Such content isn't new to Chappelle. He has been openly homophobic and transphobic (and misogynistic) before and gotten a pass outside the LGBTQ community. In his 2020 Netflix special "Sticks and Stones," Chappelle attacked queer and trans activists and the #MeToo movement. He was supportive of rapist R. Kelly, sexual abuser Louis C.K. (accused of multiple assaults on female comedians, including lesbian comedian Tig Notaro) and homophobe Kevin Hart.

Chappelle also attacked the men who accused Michael Jackson of child sex abuse in the HBO documentary "Leaving Neverland." "I know more than half the people in this room have been molested in their lives, but it wasn't no goddamn Michael Jackson, was it?" Chappelle joked. "This kid got his dick sucked by the king of pop. All we get is awkward Thanksgivings for the rest of our lives."


Saeed Jones  

'Alphabet People'
In that special Chappelle commented on each letter of what he calls "the alphabet people," noting that bisexuals are "gross" and trans people "confusing." He also uses the F word in a bit about former "Empire" star Jussie Smollett.

Chappelle has also made vile jokes about gender reassignment surgery and complained about "missing Bruce Jenner." And he repeatedly minces in his approximations of gay men, all of whom are preening queens in his repertoire. With regard to same sex marriage he says that among gay men, "whichever one of you is gayer, is the wife."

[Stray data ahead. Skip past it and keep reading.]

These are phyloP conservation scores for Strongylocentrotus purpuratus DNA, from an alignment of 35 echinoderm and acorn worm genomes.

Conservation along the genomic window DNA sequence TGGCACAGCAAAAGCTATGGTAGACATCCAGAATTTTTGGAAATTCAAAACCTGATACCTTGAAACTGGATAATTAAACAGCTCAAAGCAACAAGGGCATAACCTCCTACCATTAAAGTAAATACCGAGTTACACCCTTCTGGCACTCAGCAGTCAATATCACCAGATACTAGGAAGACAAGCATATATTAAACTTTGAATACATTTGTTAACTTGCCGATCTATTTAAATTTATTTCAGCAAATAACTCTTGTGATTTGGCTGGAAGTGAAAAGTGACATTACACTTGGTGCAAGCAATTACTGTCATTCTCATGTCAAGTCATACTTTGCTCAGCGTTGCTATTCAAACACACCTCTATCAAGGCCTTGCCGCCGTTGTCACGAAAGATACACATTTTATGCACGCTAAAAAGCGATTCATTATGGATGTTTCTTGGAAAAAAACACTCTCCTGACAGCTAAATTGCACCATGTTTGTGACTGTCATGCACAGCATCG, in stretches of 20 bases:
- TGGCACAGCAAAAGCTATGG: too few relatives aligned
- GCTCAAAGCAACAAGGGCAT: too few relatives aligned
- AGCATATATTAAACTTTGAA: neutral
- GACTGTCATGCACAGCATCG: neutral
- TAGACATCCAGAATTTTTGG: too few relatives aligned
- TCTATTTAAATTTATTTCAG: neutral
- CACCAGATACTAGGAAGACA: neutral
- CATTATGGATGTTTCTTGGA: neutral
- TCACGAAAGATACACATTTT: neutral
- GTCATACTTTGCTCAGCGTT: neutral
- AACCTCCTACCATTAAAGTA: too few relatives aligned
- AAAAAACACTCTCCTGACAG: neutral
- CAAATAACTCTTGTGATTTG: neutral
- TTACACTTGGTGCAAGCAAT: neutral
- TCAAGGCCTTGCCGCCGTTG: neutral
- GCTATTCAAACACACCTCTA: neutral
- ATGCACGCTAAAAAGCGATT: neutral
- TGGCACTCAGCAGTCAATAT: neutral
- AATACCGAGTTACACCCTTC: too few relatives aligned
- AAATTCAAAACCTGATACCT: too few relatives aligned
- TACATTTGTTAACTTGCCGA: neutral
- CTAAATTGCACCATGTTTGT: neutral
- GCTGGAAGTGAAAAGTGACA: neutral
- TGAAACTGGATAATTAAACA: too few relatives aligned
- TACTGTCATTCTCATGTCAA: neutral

Chappelle got another special after all of this, so how upset was anyone, really? This isn't new material. In fact, that is the criticism those who were fans of Chappelle's cutting edge show on Comedy Central have voiced repeatedly: If you can't tell the difference between 1980s stand-up and 2021 stand-up, something is wrong with the comedian, not the audience.

In the real world, the LGBTQ community is divergent and diverse and is not the dominant threat to society that Chappelle's commentary suggests. Some of Chappelle's jokes sound like Fox News bits straight out of Tucker Carlson or Sean Hannity.

A lot has been written already about Chappelle's latest foray; his "edgy" comedy, his discomfiting commentary and his latest blatant homophobia and transphobia. Black gay poet and essayist Saeed Jones wrote a gutting piece for GQ titled simply "Dave Chappelle's Betrayal." It will make you weep.

It will also obviate the need for you to watch The Closer if you don't want to, as Jones details some of the egregious homophobia and transphobia in the special. His seeming support for Black-on-Asian violence has gotten zero media attention, although anti-Asian themes have appeared in other Chappelle specials.


Netflix co-CEO Ted Sarandos  

Ted 'Talks'
Whether you are a Chappelle aficionado or not, the misrepresentation and dismissal of real-world violence against queer and trans people by Netflix Co-CEO Ted Sarandos is as grotesque and dangerous as any of the "jokes" in "The Closer." Also at issue is the seeming campaign against LGBTQ employees at Netflix who voiced objections to "The Closer," with several having been suspended.